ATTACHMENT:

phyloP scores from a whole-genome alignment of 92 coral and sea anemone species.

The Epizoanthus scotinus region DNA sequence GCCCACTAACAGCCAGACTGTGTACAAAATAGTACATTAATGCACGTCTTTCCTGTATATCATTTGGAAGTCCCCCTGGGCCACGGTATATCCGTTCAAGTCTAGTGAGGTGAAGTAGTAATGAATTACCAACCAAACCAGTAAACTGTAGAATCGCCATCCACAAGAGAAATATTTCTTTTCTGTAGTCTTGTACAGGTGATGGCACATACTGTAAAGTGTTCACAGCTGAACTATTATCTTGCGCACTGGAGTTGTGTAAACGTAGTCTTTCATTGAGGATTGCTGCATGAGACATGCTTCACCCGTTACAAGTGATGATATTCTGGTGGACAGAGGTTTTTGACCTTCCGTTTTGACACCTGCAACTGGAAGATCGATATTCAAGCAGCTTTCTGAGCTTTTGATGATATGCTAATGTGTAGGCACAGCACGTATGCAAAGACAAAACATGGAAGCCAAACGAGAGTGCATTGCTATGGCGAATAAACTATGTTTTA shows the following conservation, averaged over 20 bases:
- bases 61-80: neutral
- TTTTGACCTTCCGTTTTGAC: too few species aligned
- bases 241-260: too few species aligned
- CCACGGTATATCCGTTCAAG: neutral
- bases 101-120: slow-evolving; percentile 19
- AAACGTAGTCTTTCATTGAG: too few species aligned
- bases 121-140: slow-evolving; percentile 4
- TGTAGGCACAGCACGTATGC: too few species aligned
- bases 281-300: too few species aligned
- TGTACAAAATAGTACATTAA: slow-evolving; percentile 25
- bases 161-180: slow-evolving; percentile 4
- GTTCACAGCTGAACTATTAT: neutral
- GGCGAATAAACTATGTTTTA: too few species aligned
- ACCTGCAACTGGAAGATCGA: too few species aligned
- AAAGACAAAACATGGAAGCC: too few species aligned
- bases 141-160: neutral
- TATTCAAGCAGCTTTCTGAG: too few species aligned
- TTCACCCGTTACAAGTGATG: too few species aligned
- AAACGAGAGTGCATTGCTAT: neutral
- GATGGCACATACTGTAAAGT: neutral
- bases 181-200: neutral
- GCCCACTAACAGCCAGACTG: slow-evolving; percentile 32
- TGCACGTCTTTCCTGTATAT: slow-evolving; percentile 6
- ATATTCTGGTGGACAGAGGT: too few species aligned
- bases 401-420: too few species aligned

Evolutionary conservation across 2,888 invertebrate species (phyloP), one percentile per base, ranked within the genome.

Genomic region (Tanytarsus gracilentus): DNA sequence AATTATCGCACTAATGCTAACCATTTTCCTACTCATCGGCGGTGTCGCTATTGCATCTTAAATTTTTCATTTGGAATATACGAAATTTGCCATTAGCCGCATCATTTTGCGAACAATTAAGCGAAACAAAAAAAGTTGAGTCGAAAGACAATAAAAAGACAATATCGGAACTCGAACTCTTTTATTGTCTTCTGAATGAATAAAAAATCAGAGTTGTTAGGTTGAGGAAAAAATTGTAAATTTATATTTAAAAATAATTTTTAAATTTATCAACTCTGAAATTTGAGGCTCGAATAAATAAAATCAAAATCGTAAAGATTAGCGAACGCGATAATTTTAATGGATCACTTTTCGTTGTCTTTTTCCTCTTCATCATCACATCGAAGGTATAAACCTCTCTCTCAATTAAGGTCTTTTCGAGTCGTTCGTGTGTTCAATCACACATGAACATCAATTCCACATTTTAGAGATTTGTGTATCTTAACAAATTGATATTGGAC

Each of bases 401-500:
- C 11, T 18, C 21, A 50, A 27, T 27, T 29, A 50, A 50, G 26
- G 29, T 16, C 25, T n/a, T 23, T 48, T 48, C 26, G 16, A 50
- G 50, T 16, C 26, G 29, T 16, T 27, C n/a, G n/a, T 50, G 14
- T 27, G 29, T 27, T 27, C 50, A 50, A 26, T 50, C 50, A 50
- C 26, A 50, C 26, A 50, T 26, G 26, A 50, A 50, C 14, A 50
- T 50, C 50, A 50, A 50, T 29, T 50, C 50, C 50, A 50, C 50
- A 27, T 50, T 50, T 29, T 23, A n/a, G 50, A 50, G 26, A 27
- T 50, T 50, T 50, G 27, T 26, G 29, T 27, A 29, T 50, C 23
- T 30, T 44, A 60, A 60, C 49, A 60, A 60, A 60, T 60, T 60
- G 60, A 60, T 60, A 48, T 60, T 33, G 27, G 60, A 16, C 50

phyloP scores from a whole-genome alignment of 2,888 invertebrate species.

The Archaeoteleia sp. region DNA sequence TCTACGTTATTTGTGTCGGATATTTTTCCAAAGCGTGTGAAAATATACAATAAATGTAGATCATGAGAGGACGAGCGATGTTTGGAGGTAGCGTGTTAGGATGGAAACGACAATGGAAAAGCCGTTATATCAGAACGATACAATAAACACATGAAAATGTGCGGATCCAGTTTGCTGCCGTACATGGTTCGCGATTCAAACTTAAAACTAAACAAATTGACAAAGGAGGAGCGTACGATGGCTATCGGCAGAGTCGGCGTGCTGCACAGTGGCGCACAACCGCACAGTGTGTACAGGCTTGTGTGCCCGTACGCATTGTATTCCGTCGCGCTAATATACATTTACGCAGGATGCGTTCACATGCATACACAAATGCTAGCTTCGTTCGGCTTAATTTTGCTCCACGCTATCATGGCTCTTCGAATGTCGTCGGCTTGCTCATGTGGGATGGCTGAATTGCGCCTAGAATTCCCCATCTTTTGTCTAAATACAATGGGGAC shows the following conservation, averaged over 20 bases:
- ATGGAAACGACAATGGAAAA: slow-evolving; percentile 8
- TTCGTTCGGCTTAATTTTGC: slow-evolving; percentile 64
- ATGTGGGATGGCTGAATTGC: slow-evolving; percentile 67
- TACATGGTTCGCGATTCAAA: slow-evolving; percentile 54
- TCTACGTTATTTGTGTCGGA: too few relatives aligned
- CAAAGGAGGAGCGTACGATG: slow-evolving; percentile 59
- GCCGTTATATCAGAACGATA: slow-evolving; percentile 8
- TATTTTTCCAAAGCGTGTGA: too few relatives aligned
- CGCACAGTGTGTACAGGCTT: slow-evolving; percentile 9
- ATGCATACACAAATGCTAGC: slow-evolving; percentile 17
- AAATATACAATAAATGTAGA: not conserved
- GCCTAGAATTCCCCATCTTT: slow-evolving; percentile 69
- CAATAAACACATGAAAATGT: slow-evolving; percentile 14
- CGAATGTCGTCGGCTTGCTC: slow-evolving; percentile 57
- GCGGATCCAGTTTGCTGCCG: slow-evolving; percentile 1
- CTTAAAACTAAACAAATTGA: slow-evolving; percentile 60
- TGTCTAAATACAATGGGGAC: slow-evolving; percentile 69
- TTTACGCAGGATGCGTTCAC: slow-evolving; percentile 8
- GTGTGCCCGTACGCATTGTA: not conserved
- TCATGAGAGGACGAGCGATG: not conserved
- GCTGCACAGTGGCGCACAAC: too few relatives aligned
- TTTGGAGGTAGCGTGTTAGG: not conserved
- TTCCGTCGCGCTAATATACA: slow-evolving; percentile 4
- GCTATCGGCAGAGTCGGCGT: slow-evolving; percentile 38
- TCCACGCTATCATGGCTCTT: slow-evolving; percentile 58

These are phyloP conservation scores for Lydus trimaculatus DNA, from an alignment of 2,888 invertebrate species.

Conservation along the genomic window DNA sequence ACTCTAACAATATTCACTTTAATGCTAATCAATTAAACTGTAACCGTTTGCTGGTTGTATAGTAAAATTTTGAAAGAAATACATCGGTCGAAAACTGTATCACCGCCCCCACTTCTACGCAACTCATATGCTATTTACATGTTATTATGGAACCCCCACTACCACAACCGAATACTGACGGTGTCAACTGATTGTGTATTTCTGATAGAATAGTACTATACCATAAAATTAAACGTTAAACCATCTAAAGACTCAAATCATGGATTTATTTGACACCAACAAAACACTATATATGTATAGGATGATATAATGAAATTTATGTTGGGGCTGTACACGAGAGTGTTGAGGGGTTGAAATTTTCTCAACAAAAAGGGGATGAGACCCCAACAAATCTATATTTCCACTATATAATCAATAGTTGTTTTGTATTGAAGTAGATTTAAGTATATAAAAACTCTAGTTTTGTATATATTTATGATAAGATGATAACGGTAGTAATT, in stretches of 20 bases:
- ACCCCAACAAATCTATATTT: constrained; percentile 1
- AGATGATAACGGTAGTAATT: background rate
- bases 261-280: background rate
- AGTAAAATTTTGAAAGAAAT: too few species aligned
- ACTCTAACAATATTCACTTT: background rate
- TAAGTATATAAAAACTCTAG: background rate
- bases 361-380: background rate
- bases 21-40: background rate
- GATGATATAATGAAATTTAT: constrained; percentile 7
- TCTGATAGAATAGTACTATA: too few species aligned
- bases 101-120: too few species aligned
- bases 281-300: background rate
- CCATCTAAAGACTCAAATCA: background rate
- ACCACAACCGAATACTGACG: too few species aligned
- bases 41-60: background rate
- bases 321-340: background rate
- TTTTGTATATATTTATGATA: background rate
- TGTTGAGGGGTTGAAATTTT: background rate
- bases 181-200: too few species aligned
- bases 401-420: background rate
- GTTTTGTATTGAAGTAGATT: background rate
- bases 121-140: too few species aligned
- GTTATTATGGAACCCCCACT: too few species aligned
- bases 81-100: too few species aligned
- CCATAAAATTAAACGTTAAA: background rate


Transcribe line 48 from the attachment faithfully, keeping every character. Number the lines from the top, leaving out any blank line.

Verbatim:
- CAAAGGAGGAGCGTACGATG: slow-evolving; percentile 59